Palliative Care Unit volunteers
play vital role in delivering
As a Palliative Care Unit volunteer at St. Michael’s Hospital, Rhea Kinghorn tries to make her visits with patients as meaningful as possible, by making them feel at ease and trying to instil a sense of peace. “We talk – I usually just listen – and sometimes I hold their hand.”
On one visit, she saw that her patient was floating in and out of consciousness, so instead of chatting, she began quietly massaging the patient’s feet. “It’s amazing how soothing and calming a gentle foot rub can be for patients, whether they’re aware or not.”
Kinghorn recalled that the patient suddenly opened her eyes and in a moment of lucidity, turned to her husband and flashed him “the biggest, warmest smile.” And then she was gone. “Even though she had just passed, her husband was comforted by that smile, believing that she had gone on to a better place.”
Working on the Palliative Care Unit of St. Michael’s Hospital in Toronto, volunteers like Kinghorn witness life and death situations like this on a regular basis – a challenge many people would consider emotionally draining. Yet they continue to donate their time, effort and energy and go through all the ups and downs of the unit, saying they get far more out of the experience than they give.
Many of the 40 Palliative Care Unit volunteers have been volunteering for more than 15 years and a few have 25 years of service, almost as long as the unit has been in existence. The unit is celebrating its 30th anniversary this year.
“This is a special group of people who are an integrated and integral part of the interdisciplinary health care team,” says Bill Wade, Palliative Care Unit co-ordinator. “They come in to make this a better today for the patients, their families and our staff. We couldn’t cope without them.”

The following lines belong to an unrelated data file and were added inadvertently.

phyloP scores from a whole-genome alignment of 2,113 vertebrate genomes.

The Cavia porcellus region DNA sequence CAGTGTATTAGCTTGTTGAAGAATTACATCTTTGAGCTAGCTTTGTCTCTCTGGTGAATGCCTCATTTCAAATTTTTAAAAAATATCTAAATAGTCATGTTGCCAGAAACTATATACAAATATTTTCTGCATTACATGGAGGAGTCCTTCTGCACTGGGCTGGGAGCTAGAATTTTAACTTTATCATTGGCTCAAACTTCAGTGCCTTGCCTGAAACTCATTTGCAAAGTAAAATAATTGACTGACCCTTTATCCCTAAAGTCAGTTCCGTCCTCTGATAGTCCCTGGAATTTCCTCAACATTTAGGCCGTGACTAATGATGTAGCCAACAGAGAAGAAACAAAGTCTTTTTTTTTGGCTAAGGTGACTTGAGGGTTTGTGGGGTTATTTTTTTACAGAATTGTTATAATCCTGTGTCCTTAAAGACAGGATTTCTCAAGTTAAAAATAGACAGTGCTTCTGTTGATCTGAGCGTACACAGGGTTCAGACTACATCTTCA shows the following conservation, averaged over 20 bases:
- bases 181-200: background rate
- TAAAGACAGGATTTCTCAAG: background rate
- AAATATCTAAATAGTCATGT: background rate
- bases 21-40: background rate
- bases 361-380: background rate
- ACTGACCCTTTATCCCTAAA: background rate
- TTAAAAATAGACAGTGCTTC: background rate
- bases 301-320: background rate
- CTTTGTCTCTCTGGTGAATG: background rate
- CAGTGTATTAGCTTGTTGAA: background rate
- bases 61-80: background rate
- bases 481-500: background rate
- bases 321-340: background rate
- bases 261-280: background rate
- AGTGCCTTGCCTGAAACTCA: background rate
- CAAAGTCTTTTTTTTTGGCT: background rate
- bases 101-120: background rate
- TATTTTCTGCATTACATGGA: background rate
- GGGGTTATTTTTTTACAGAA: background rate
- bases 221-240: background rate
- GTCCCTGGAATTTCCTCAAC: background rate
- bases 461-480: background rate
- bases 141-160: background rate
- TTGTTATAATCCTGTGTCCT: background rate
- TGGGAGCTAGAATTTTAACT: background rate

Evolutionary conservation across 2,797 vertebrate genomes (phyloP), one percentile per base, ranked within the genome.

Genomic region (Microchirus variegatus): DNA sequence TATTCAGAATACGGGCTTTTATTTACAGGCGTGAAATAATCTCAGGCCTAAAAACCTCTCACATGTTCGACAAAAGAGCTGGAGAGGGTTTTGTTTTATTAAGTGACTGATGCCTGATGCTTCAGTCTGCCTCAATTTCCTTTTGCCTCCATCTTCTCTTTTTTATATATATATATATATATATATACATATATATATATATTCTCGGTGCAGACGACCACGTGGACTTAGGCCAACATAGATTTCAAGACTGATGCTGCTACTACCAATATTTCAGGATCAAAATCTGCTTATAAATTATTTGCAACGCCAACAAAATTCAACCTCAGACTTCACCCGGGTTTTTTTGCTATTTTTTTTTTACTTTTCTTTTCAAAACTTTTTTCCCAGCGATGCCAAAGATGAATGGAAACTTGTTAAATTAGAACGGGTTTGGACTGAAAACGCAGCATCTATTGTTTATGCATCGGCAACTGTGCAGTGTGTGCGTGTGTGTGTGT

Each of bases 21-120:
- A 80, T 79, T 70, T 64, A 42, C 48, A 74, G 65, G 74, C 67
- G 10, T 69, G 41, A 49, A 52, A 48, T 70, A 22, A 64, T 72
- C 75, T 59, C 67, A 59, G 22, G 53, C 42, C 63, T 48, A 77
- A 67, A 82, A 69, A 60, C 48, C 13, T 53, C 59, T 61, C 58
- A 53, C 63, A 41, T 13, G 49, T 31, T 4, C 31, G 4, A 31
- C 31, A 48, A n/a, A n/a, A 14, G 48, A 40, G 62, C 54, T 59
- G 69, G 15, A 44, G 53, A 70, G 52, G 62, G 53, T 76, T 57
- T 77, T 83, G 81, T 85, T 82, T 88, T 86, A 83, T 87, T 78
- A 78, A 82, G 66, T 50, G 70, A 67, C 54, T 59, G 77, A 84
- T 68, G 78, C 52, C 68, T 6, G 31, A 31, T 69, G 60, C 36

Volunteer Joan White has been baking cookies in the family lounge for the patients and families once a week for at least the past decade, “because it smells like home.” When laid out with coffee and tea, the afternoon treat attracts patients, families and even some staff on the unit seeking a small respite in their day.
Unlike other placements, the volunteers on this unit do not have a task list to complete every time they come in. As volunteer Charlene (Chuckie) Shevlen puts it, “We simply offer some basic comforts.” This might mean checking in on a patient, bringing tea or coffee to patients and their families, tending to flowers or helping patients read or write letters.
One way Kinghorn made the unit more comfortable was by introducing “bereavement books” in the newly renovated family lounge as a way for families to pay tribute to close relatives. The first scrapbook is already filled with artwork, photos, newspaper clippings and heartfelt messages. Flipping through the pages, it is clear family members appreciate the opportunity to share their love and memories in this form.
Volunteers are included, along with the doctors and nurses on the unit, in the many cards and letters of thanks Wade receives from grateful families. When a long-time volunteer on the Palliative Care Unit came to be a patient herself on the unit recently, fellow volunteer Mary Joy Sloane thought nothing of going down to the hospital’s Gift Shop to pick up a small vase of flowers for her.
The patient and her husband were so touched, he immediately made a donation to the Palliative Care Unit fund so that all incoming patients to the unit could have “welcome flowers.” He wrote: “Thank you to the medical team and volunteers for the amazing support they give to patients and their families at an emotional time.”
As Shevlen says, “Everyone on this unit tries to contribute to making the very best living experience for our patients. Everything that happens on this unit is part of life; it’s not about death. It’s all part of a journey and we try to make their part of the journey here the best it can possibly be.”